After weeks of controversy in Europe on the freedom to wear the veil in public places, here in New York a stir aroused by the first fashion show where models wear the hijab. No cleavage, no transparency, no cracks or winks: it was a different show that seen at New York Fashion Week where the designer Anniesa Hasibuan, Muslim, he presented his collection. The designer is not a star in the industry yet it has attracted the attention of the media as it was the first show of this kind to the International Fashion Week.
Hasibuan is in Jakarta, Indonesia, strongly Muslim country, and many have seen the entrance of the hijab in mainstream fashion as a true revolution, in a historical moment in which what they are wearing Muslim women is a topic of debate. The thirty year old designer received a standing ovation when she came out on the catwalk, of course veiled, for the courage to propose a modern vision of fashion that follows the precepts. According to which they do not feel the curves of the female body under clothing.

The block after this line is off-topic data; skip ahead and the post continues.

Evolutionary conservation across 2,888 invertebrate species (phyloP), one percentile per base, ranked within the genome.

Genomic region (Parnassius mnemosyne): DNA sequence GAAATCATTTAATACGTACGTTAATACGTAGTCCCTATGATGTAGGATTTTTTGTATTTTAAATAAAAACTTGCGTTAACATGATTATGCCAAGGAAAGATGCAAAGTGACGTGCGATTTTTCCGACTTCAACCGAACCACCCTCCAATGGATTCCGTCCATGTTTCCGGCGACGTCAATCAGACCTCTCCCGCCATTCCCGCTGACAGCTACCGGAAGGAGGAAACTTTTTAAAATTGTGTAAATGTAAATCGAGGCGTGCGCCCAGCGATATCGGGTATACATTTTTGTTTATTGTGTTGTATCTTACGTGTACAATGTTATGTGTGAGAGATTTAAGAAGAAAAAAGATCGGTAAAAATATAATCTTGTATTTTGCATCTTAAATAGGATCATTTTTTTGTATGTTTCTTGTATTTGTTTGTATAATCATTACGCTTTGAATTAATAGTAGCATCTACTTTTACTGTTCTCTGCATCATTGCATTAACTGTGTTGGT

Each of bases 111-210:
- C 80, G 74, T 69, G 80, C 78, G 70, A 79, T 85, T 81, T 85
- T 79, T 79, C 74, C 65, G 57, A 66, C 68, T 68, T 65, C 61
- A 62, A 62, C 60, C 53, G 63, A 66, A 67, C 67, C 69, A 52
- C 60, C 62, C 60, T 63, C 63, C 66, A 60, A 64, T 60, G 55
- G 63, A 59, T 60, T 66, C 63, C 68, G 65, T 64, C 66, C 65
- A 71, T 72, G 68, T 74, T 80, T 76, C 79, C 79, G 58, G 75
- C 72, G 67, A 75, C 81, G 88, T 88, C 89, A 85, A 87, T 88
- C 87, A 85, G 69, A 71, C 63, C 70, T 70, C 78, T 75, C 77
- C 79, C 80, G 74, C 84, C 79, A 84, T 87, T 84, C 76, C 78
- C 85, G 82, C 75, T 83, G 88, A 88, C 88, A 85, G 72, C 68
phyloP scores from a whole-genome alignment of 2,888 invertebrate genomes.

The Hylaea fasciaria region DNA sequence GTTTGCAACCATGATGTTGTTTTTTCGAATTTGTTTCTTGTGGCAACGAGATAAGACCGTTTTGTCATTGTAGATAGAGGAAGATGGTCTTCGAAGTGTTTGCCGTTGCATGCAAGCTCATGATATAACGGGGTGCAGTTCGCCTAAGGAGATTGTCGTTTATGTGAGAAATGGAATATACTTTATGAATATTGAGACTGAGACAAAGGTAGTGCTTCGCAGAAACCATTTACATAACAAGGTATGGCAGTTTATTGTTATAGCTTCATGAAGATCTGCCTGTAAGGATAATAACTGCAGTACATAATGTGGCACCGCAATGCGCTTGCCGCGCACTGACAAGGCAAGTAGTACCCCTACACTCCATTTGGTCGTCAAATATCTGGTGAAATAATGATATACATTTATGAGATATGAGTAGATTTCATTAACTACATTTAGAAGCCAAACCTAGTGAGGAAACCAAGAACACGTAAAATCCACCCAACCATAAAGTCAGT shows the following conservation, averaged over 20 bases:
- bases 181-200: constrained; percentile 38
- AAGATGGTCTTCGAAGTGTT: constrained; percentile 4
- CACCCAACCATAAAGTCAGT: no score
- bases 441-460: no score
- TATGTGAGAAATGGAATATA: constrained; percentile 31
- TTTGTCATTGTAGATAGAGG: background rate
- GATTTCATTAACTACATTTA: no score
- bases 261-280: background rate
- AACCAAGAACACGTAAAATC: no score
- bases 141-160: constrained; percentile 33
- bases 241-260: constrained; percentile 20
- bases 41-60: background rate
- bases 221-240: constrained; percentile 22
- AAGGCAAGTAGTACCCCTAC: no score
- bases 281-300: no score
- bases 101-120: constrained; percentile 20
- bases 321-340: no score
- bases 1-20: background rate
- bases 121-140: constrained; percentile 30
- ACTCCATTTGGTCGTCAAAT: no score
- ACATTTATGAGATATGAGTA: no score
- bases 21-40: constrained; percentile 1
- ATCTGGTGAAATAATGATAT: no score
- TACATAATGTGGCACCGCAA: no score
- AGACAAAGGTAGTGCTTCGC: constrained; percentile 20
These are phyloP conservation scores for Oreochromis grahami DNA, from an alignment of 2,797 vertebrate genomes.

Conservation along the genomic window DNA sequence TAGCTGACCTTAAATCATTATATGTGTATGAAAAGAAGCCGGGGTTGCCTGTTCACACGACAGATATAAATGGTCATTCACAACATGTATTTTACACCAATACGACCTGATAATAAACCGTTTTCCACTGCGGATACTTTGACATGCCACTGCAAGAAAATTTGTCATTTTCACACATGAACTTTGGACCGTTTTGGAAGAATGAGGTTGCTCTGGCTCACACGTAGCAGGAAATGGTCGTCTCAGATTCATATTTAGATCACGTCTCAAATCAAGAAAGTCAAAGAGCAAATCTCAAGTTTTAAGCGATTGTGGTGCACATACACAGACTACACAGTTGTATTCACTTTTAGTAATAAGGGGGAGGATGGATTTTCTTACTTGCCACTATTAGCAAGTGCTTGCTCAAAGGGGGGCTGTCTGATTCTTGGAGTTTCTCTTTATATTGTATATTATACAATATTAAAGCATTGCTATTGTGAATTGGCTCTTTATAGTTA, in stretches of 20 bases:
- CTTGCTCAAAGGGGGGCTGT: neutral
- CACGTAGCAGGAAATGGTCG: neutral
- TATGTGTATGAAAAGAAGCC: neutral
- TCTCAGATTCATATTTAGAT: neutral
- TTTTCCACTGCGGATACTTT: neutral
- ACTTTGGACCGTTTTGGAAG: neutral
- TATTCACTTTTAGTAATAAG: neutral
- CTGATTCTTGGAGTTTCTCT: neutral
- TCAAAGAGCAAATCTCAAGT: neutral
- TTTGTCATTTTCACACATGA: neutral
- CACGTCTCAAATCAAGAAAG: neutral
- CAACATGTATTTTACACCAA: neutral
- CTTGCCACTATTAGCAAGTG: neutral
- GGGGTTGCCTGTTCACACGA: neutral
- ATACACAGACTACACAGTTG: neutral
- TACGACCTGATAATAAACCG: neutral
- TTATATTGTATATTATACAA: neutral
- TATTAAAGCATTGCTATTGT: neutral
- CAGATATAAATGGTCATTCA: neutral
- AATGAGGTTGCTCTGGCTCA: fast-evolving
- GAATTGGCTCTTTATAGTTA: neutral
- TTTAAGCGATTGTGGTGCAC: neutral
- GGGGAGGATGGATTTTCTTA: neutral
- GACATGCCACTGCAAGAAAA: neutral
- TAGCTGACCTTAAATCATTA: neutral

Soft tunics overlaid on silk trousers, abaya (long female sopravesti to the foot) covering layers of veils making everything deeply prudish, and obviously hijab (headscarf tied under the chin) of all shapes and materials. The body is never revealed but not lost in grace and femininity thanks to profusion of precious embroideries. An elegant fashion that seen on the catwalk, in colors reminiscent of sweets and spices sold in Eastern markets.
The collection follows the new “modesty fashion movement”, the fashion that accompanies the modesty of women, ie look that does not exalt the female body. Many designers are working in this direction and even the big brands are following with interest the question: from Dolce & Gabbana have designed a hijab collection and abaya to H & M has chosen for its campgne a model in hijab, up to Uniqlo. Hasibuan, who expressed his enthusiasm on Instagram, explains that with this collection hopes to promote the normalization of the hijab in the United States. And from there the rest of the world